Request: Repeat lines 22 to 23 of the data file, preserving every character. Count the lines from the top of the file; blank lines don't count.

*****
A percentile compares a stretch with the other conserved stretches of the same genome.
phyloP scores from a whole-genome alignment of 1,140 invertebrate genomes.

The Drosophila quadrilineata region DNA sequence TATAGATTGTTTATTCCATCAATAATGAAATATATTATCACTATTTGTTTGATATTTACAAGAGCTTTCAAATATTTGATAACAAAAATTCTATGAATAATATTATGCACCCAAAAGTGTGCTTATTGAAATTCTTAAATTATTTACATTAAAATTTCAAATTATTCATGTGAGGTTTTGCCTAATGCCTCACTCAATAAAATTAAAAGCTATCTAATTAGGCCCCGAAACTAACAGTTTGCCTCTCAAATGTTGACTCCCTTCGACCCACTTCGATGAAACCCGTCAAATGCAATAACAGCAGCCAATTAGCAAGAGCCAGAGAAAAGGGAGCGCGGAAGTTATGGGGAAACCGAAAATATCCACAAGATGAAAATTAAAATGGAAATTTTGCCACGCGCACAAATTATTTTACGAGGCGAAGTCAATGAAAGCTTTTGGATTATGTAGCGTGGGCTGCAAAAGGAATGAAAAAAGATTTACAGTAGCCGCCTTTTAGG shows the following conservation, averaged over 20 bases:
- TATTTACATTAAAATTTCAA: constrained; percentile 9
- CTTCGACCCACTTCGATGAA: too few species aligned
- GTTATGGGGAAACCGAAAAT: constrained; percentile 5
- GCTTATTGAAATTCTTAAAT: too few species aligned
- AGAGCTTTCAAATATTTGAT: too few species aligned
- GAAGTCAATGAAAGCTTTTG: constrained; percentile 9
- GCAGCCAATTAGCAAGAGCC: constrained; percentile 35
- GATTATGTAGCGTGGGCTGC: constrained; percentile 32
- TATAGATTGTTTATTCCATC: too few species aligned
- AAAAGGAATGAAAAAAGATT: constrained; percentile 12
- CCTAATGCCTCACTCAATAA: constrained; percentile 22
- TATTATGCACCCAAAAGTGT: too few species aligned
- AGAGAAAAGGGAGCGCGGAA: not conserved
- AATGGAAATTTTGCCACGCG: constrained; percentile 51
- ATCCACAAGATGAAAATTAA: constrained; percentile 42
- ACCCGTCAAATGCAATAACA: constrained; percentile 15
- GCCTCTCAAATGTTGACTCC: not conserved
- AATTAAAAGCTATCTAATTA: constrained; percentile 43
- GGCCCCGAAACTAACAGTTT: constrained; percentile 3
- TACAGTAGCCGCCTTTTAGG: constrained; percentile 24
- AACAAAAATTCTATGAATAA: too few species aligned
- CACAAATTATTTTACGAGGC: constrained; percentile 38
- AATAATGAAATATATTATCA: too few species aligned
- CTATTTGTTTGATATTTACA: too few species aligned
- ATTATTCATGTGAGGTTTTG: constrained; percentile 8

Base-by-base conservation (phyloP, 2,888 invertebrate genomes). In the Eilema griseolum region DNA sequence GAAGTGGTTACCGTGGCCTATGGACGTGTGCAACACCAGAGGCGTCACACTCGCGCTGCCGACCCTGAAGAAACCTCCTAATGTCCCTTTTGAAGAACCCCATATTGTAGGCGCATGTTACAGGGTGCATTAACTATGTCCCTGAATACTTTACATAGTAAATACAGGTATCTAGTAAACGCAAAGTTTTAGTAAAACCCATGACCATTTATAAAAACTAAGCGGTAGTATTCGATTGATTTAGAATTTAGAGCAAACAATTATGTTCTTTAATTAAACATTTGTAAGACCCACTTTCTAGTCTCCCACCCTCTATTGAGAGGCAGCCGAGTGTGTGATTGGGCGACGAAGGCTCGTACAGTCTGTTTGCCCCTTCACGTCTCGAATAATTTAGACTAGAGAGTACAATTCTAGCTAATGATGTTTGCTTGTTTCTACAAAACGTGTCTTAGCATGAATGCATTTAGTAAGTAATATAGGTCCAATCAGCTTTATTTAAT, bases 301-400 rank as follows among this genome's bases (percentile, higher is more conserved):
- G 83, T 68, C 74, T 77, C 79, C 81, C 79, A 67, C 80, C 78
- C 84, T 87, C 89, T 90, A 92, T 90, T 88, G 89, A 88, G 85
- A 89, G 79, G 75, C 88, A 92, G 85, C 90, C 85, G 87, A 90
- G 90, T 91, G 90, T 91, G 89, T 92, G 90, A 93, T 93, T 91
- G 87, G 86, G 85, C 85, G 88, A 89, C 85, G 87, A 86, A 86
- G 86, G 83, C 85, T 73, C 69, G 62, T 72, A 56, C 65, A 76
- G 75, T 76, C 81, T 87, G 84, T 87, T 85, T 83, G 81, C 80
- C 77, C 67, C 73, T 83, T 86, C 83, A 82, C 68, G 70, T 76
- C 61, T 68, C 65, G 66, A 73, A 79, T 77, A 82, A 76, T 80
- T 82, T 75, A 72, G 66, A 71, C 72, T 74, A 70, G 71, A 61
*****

- GGCCCCGAAACTAACAGTTT: constrained; percentile 3
- TACAGTAGCCGCCTTTTAGG: constrained; percentile 24